I’m in love! The color! The candles! The Chrysanthemums! Santa Muerte staring deeply into my soul! I love it, I love it, I love it!
I’m so sorry, I don’t know who designed this cover art or else I would give them credit. If anyone knows who was behind this design, please let me know and I will credit the artist. It’s seriously so beautiful that I can’t pass up an opportunity to gush about it even though I don’t have the artist’s name.
Onto the text now. If you didn’t guess already, I’m a big fan the genres this book touches on. It has some great horror elements and a good murder mystery to solve. Technically, it has two since Yadriel and Maritza want to solve their cousin’s murder as well as Julian’s, but I digress.
This novel is a coming-of age-story first and foremost though. It’s a story about fighting for acceptance, it’s about opening one’s self up to love, and it’s about standing up for what you believe in. I specifically want to talk about the fighting for acceptance aspect of this book.
As I’ve stated, Yadriel is a trans boy who is trying to prove to his family and community that he is indeed a brujo; which he totally is, Lady Death says so, you don’t argue with a God. Throughout the entirety of the novel, Yadriel is fighting. He’s fighting for himself, for his friends, for his family, but the most important part of this sentence is the beginning.
No longer shall Yadriel be silenced and told to sit on the sidelines when brujx matters are discussed. He’s also done with his family using the wrong pronouns when talking about him. Yadriel is at the point where he’s all around done with his family’s shit and is prepared to fight those he loves to be accepted for who he is.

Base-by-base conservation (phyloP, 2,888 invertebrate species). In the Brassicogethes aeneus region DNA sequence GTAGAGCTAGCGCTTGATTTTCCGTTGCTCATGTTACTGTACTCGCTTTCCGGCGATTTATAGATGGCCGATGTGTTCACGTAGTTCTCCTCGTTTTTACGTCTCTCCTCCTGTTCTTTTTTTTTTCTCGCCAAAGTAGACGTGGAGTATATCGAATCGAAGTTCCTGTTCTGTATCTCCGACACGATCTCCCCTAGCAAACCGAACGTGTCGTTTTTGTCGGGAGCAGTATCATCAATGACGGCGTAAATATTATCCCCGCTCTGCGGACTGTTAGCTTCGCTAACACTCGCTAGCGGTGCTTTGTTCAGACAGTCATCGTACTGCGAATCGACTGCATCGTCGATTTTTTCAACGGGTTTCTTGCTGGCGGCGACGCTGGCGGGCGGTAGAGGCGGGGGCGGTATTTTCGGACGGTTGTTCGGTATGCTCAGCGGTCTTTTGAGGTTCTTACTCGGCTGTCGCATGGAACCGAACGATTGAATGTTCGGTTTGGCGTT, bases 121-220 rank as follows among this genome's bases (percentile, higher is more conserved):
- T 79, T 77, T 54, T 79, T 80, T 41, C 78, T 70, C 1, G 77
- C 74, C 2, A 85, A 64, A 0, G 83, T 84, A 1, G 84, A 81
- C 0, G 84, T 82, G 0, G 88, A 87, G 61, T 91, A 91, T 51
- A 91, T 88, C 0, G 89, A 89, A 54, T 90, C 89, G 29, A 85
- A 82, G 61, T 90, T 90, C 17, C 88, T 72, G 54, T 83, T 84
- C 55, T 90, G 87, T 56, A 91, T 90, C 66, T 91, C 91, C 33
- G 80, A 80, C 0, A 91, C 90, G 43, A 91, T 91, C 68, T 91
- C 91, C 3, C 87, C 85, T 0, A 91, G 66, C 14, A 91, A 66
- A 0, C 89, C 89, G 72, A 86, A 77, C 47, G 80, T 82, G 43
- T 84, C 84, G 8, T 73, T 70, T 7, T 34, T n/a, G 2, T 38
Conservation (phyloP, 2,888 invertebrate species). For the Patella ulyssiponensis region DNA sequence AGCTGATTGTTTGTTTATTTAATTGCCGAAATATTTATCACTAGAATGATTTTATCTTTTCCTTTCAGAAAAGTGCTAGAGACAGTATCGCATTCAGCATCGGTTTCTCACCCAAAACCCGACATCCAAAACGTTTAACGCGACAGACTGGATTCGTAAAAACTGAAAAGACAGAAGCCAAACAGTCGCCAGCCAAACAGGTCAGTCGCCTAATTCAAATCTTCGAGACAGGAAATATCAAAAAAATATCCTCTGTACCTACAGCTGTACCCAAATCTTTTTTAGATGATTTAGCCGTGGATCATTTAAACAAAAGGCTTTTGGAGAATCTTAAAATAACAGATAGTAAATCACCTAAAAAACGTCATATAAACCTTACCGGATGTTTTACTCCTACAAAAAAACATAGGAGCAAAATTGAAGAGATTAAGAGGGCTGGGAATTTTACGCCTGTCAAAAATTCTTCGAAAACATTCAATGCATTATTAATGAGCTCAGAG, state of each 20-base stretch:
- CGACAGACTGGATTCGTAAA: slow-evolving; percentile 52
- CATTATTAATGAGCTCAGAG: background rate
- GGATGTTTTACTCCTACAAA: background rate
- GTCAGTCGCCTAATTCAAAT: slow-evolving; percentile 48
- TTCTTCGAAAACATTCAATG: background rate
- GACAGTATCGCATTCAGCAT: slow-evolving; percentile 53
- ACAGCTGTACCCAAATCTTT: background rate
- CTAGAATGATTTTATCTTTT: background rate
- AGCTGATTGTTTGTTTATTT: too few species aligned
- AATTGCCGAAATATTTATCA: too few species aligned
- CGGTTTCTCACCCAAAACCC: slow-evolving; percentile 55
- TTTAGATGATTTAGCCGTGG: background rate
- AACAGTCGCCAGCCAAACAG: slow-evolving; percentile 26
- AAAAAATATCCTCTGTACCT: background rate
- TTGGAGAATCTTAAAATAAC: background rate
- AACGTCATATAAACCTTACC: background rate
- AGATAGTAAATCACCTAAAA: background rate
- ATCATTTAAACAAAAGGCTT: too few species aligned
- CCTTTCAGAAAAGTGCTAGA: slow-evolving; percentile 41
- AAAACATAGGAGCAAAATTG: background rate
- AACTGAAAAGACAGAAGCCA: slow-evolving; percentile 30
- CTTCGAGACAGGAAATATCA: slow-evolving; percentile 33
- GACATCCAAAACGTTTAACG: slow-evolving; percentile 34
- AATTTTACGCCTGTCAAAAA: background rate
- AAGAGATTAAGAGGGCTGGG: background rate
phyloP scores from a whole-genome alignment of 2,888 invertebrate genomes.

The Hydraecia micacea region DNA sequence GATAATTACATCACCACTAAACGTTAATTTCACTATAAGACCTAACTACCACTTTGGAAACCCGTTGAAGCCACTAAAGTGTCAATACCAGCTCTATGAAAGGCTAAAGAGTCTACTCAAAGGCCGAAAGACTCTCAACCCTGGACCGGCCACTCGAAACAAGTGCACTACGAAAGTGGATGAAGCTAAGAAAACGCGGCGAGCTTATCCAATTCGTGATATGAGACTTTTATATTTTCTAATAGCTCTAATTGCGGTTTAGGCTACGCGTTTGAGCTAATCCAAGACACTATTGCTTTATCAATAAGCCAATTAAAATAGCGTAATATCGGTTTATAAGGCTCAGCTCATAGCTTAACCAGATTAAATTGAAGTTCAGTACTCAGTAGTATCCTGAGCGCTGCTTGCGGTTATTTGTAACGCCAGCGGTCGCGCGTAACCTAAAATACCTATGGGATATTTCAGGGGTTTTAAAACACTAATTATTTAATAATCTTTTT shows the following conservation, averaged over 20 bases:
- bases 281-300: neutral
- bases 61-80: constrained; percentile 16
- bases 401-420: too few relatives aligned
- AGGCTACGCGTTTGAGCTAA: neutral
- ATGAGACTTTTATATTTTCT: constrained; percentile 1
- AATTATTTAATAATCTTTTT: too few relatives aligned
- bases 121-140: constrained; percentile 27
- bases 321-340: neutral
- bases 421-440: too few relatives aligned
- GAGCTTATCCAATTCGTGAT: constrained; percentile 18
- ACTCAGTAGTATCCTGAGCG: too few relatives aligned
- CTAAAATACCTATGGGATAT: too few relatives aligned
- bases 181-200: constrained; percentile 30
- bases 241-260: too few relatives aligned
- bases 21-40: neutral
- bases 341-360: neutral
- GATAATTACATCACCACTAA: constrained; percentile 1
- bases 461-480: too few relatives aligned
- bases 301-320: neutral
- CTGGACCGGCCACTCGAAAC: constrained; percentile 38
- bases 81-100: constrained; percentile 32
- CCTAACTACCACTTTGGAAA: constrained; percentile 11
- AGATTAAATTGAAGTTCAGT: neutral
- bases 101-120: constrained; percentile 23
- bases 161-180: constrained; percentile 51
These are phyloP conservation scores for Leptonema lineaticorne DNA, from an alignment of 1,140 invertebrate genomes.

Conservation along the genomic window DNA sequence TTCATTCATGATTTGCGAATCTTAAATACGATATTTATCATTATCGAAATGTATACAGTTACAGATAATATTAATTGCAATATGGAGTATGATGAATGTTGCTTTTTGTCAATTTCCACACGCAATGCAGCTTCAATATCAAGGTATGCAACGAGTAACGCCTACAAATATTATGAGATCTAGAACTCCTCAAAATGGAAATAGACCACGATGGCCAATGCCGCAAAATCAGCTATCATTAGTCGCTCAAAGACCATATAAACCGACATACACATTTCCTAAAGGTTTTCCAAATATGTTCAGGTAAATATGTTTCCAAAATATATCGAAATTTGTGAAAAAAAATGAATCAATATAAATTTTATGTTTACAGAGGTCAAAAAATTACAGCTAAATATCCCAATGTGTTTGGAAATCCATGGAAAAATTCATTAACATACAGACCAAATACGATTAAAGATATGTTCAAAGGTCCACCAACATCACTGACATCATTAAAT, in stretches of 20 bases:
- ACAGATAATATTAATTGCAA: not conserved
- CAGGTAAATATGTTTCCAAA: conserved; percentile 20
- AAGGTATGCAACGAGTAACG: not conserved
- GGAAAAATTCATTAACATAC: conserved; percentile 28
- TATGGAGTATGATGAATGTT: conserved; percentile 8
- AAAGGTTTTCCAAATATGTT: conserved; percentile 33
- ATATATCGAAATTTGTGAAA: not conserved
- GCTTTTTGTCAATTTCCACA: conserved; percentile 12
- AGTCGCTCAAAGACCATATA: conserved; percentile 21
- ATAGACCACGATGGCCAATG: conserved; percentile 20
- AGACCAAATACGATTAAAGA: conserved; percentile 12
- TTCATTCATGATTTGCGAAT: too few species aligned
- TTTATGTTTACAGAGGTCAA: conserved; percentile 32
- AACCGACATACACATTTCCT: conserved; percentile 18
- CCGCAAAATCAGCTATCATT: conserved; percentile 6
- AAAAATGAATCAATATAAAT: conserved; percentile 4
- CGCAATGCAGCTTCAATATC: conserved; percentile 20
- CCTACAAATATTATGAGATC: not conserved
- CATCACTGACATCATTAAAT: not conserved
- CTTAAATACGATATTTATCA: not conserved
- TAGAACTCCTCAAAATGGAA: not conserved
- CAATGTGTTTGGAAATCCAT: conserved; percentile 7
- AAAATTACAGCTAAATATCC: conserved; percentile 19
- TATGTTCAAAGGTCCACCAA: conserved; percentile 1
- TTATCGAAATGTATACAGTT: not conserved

When readers meet him, Yadriel has been out for a handful of years. He still very much loves his family, that’s very important to note, but he can’t keep letting his family use incorrect pronouns or deadnaming him at this point in his life. The adjustment period is long since over; his family must do better!
And they do. The juxtaposition between his family at the beginning and the end of the novel is incredibly heartwarming. It should also be noted that there is never a point in the novel where Yadriel’s family does not love him, but the level of his acceptance is highly questionable at times.
For example, when the news of Miguel’s murder breaks, Yadriel is the only male not out searching for Miguel’s body. Why? Well, his father tells him not to because he still views Yadriel as “daddy’s little girl” who has never had a quinces ritual. So in this situation we’re not only being transphobic but sexist as well. Not cool.
Thankfully, Cemetery Boys is very much a “started at the bottom, now we here” type of deal. The main reason Yadriel’s father cannot fully see Yadriel for who he is ties back to the brujx roles. He’s scared that Lady Death would deny Yadriel the chance to be a brujo due to archaic gender roles and tradition. Thankfully, as I’ve already said, that’s not the case. Lady Death accepts Yadriel as male and therefore accepts him as a brujo. Lady Death’s acceptance really gives Yadriel the strength to stand up to his father. Yadriel is able to not only pass a spirit into the afterlife on his own, but, once successfully doing so, he’s able to flat out tell his father to use the correct pronouns when referring to him and not call him by his deadname. It’s because of both of those things that his father is able to fully accept his son.